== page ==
STAFF at two airlines are threatening strikes this summer – leading to fears of further travel disruption.
Cabin crew from Spanish airline Vueling are threatening to walk out in a dispute over wages.
They could be joining pilots from Lufthansa, who voted in favour of industrial action earlier this week.
The German airline flies to ten UK airports, including Edinburgh, Glasgow, Newcastle, Liverpool, Manchester, Birmingham, Cardiff and London City, Stansted and Heathrow.
More than 97 per cent of the Lufthansa pilots who voted were in favour of industrial action, with their union demanding a pay rise.
Despite the overwhelming support, there is currently no guarantee that a strike will take place just yet, with negotiations continuing.
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Dr. Marcel Gröls, from the pilots' union Vereinigung Cockpit said the vote had sent an “unmistakable signal to Lufthansa to take the needs of cockpit staff seriously.”
Should they go ahead, the strikes would be the latest in a catalogue of disruption for the airline this summer.
Only last month, a day of ground staff walkouts forced the airline to ground almost all of their flights from Frankfurt and Munich airports.
Those cancellations came after the German airline had to also call off 2,200 flights across Europe due to staff shortages.
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A Lufthansa spokesperson said on Wednesday: “We respect the outcome of the recent VC ballot.
“Lufthansa is continuing to engage in constructive talks with the pilots union VC in order to find a joint solution for our pilots.
"The next meeting dates have already been arranged with the VC.”
Meanwhile, Vueling flight attendants are urging bosses to review their wages, threatening strikes if a deal cannot be reached.
The budget airline connects the UK to Barcelona, Menorca, and Malaga.
However holidaymakers heading to Spain this summer could have their trips disrupted if the walkouts go ahead.
The possible Vueling strikes add further uncertainty to Brits looking to visit Spain this year with both easyJet and Ryanair potentially causing disruption as well.
EasyJet pilots have announced nine days worth of strikes this month, across three different three-day periods.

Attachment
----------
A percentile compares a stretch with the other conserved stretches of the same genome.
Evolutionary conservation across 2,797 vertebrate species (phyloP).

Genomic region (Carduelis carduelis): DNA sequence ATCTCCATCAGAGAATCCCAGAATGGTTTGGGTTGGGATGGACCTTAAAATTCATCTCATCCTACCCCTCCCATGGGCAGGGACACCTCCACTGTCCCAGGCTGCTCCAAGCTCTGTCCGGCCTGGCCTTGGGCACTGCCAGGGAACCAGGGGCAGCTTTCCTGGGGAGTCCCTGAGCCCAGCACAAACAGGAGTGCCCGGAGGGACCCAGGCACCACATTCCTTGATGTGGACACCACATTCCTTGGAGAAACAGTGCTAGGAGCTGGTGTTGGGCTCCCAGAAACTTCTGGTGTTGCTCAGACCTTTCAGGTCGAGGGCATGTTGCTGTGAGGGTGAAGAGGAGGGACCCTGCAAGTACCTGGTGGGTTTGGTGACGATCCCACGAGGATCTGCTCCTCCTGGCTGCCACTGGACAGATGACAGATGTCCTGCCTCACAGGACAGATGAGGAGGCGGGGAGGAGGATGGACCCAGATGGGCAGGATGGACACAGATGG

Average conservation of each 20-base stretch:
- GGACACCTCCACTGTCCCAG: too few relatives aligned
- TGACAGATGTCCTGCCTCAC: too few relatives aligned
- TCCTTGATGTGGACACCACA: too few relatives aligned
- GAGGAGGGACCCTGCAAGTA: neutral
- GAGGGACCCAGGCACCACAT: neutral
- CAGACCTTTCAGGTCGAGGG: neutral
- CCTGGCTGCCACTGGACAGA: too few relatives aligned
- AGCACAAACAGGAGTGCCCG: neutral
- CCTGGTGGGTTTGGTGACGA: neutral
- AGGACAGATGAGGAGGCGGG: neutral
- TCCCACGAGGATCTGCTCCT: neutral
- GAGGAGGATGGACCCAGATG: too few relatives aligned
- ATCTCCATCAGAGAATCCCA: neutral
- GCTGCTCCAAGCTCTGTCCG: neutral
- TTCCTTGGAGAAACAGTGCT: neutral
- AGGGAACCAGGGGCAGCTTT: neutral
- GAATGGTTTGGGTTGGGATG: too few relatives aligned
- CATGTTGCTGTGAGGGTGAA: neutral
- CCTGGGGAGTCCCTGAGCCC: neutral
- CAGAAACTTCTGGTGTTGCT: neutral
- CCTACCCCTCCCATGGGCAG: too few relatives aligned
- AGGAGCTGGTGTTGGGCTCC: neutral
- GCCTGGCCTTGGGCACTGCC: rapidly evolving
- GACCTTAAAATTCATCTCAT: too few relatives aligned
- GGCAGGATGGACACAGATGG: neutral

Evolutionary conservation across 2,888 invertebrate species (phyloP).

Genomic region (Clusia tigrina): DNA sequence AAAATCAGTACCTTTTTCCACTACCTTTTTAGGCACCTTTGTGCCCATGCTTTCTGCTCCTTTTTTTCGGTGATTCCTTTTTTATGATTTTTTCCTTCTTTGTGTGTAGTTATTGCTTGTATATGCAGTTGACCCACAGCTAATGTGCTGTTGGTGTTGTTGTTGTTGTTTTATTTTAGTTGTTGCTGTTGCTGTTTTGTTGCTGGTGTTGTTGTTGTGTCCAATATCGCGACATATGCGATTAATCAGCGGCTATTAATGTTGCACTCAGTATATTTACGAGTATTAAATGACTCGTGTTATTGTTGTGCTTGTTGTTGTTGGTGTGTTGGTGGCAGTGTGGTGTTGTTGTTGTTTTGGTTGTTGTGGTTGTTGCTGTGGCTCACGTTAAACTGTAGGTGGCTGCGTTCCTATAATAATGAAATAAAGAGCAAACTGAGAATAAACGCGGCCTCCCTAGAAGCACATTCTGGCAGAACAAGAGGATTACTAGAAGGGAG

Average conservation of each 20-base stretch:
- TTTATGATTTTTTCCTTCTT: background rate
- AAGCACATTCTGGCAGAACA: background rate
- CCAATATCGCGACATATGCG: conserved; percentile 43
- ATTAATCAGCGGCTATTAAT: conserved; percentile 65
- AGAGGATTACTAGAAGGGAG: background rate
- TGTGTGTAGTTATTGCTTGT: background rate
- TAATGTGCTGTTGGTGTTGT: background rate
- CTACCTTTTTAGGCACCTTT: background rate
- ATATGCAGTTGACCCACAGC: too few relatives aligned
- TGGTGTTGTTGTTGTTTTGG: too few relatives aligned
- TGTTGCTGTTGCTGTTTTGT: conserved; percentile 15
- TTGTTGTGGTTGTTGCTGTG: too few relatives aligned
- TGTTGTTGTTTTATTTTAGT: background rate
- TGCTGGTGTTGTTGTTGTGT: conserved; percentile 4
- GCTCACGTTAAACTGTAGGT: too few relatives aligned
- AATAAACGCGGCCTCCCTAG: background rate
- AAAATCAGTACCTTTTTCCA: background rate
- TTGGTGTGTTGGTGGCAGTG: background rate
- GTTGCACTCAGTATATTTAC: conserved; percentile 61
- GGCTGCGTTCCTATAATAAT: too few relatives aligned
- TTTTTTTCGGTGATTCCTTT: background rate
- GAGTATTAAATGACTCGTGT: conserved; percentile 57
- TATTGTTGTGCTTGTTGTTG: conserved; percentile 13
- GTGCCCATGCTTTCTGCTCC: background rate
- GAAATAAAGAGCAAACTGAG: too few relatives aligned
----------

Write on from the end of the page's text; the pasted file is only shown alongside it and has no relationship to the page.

The first of the strikes will take place from August 12-14, the second from August 19-21 and the third and final strike will be from August 27-29.
The walkouts will affect flights at easyJet's bases at Barcelona, Malaga and Palma de Mallorca.
EasyJet said they were planning on running a full schedule despite the strikes, but admitted that disruption was expected.
A spokesperson told Sun Online Travel: "Should the industrial action go ahead we expect some disruption to our flying programme to and from Malaga, Palma and Barcelona during the strike period but at this stage, easyJet plans to operate its full schedule and we would like to reassure customers that we will do everything possible to minimise any disruption.”
Meanwhile Ryanair cabin crew in Spain will hold strikes for four days a week over the next five months as part of a continued pay dispute.
The walkouts will be held every Monday-Thursday and will begin from August 8, running every week until January 7.
Ten Spanish airports will been affected, including Madrid, Malaga, Barcelona, Alicante, Sevilla, Palma, Valencia, Girona, Santiago de Compostela and Ibiza.
An airline spokesperson said: "Recent strikes by USO/SITCPLA have been poorly supported with minimal effect.
"Ryanair has operated over 45,000 flights to/from Spain over the last 3 months with less than 1% affected by crewing and Ryanair expects minimal (if any) disruption this winter."
Strikes last month prompted the government to update their travel advice for Brits thinking about going to Spain.
The Foreign Office advice currently states: "Possible strike action may cause some disruption to flights to and from Spain.
"You should consult your airline for updates prior to travel."
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British Airways pilots are also threatening to strike this summer, which could threaten to ground almost all over their flights.
Airport staff in Portugal are also planning walkouts this summer as part of a dispute over working conditions.
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